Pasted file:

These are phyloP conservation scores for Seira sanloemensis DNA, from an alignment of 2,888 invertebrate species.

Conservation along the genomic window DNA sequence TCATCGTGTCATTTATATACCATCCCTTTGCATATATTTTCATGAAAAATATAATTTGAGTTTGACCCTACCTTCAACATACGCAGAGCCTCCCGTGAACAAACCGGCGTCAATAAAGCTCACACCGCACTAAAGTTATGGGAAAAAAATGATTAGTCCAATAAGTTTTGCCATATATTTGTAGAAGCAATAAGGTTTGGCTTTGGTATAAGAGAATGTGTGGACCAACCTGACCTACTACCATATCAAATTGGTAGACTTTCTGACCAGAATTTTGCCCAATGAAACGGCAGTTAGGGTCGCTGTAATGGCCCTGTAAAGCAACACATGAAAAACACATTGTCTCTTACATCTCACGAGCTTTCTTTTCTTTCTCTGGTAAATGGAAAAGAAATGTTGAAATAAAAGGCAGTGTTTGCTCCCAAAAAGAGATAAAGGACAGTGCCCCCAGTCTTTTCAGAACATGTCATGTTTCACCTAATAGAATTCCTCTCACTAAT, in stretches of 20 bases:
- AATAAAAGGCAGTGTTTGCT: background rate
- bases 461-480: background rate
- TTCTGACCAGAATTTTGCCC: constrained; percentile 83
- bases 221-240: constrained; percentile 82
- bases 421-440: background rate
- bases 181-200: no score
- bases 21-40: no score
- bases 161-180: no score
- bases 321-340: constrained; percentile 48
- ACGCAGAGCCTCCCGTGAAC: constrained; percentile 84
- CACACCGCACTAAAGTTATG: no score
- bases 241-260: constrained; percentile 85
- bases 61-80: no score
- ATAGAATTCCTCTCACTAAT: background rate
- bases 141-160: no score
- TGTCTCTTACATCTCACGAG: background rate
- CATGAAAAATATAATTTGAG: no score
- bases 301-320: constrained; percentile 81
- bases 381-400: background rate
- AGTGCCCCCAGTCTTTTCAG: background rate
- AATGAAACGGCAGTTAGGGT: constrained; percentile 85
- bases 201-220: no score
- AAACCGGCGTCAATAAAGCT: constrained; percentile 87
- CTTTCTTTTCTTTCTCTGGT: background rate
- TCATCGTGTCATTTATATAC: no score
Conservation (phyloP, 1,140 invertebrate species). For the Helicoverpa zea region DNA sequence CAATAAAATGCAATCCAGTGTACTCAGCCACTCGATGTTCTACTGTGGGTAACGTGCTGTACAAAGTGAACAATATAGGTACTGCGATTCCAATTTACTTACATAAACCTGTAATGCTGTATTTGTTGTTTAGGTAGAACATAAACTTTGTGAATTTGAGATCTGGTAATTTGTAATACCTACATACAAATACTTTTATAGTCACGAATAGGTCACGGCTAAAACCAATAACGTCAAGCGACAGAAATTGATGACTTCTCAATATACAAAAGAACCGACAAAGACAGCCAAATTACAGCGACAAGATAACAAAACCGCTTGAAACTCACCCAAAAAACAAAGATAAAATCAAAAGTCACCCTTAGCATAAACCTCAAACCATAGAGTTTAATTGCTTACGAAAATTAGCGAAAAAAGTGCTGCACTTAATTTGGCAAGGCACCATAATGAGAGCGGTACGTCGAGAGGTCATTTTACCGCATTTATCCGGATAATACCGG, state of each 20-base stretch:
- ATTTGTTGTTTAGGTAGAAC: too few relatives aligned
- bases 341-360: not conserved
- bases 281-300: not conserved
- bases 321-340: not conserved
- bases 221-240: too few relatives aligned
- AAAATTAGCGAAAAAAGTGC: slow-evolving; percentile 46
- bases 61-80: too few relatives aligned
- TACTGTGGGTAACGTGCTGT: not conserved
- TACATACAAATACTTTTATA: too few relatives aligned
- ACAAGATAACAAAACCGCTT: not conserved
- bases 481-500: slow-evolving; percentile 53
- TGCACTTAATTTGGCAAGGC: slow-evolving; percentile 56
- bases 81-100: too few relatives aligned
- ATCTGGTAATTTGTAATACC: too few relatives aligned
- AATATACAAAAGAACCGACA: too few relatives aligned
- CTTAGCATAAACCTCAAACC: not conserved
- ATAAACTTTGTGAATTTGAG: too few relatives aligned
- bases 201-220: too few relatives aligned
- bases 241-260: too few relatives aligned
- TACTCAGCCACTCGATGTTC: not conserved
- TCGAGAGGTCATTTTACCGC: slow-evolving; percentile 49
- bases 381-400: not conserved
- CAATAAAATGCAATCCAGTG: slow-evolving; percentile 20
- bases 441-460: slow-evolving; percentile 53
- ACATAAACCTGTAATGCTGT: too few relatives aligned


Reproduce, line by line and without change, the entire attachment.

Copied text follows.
These are phyloP conservation scores for Seira sanloemensis DNA, from an alignment of 2,888 invertebrate species.

Conservation along the genomic window DNA sequence TCATCGTGTCATTTATATACCATCCCTTTGCATATATTTTCATGAAAAATATAATTTGAGTTTGACCCTACCTTCAACATACGCAGAGCCTCCCGTGAACAAACCGGCGTCAATAAAGCTCACACCGCACTAAAGTTATGGGAAAAAAATGATTAGTCCAATAAGTTTTGCCATATATTTGTAGAAGCAATAAGGTTTGGCTTTGGTATAAGAGAATGTGTGGACCAACCTGACCTACTACCATATCAAATTGGTAGACTTTCTGACCAGAATTTTGCCCAATGAAACGGCAGTTAGGGTCGCTGTAATGGCCCTGTAAAGCAACACATGAAAAACACATTGTCTCTTACATCTCACGAGCTTTCTTTTCTTTCTCTGGTAAATGGAAAAGAAATGTTGAAATAAAAGGCAGTGTTTGCTCCCAAAAAGAGATAAAGGACAGTGCCCCCAGTCTTTTCAGAACATGTCATGTTTCACCTAATAGAATTCCTCTCACTAAT, in stretches of 20 bases:
- AATAAAAGGCAGTGTTTGCT: background rate
- bases 461-480: background rate
- TTCTGACCAGAATTTTGCCC: constrained; percentile 83
- bases 221-240: constrained; percentile 82
- bases 421-440: background rate
- bases 181-200: no score
- bases 21-40: no score
- bases 161-180: no score
- bases 321-340: constrained; percentile 48
- ACGCAGAGCCTCCCGTGAAC: constrained; percentile 84
- CACACCGCACTAAAGTTATG: no score
- bases 241-260: constrained; percentile 85
- bases 61-80: no score
- ATAGAATTCCTCTCACTAAT: background rate
- bases 141-160: no score
- TGTCTCTTACATCTCACGAG: background rate
- CATGAAAAATATAATTTGAG: no score
- bases 301-320: constrained; percentile 81
- bases 381-400: background rate
- AGTGCCCCCAGTCTTTTCAG: background rate
- AATGAAACGGCAGTTAGGGT: constrained; percentile 85
- bases 201-220: no score
- AAACCGGCGTCAATAAAGCT: constrained; percentile 87
- CTTTCTTTTCTTTCTCTGGT: background rate
- TCATCGTGTCATTTATATAC: no score
Conservation (phyloP, 1,140 invertebrate species). For the Helicoverpa zea region DNA sequence CAATAAAATGCAATCCAGTGTACTCAGCCACTCGATGTTCTACTGTGGGTAACGTGCTGTACAAAGTGAACAATATAGGTACTGCGATTCCAATTTACTTACATAAACCTGTAATGCTGTATTTGTTGTTTAGGTAGAACATAAACTTTGTGAATTTGAGATCTGGTAATTTGTAATACCTACATACAAATACTTTTATAGTCACGAATAGGTCACGGCTAAAACCAATAACGTCAAGCGACAGAAATTGATGACTTCTCAATATACAAAAGAACCGACAAAGACAGCCAAATTACAGCGACAAGATAACAAAACCGCTTGAAACTCACCCAAAAAACAAAGATAAAATCAAAAGTCACCCTTAGCATAAACCTCAAACCATAGAGTTTAATTGCTTACGAAAATTAGCGAAAAAAGTGCTGCACTTAATTTGGCAAGGCACCATAATGAGAGCGGTACGTCGAGAGGTCATTTTACCGCATTTATCCGGATAATACCGG, state of each 20-base stretch:
- ATTTGTTGTTTAGGTAGAAC: too few relatives aligned
- bases 341-360: not conserved
- bases 281-300: not conserved
- bases 321-340: not conserved
- bases 221-240: too few relatives aligned
- AAAATTAGCGAAAAAAGTGC: slow-evolving; percentile 46
- bases 61-80: too few relatives aligned
- TACTGTGGGTAACGTGCTGT: not conserved
- TACATACAAATACTTTTATA: too few relatives aligned
- ACAAGATAACAAAACCGCTT: not conserved
- bases 481-500: slow-evolving; percentile 53
- TGCACTTAATTTGGCAAGGC: slow-evolving; percentile 56
- bases 81-100: too few relatives aligned
- ATCTGGTAATTTGTAATACC: too few relatives aligned
- AATATACAAAAGAACCGACA: too few relatives aligned
- CTTAGCATAAACCTCAAACC: not conserved
- ATAAACTTTGTGAATTTGAG: too few relatives aligned
- bases 201-220: too few relatives aligned
- bases 241-260: too few relatives aligned
- TACTCAGCCACTCGATGTTC: not conserved
- TCGAGAGGTCATTTTACCGC: slow-evolving; percentile 49
- bases 381-400: not conserved
- CAATAAAATGCAATCCAGTG: slow-evolving; percentile 20
- bases 441-460: slow-evolving; percentile 53
- ACATAAACCTGTAATGCTGT: too few relatives aligned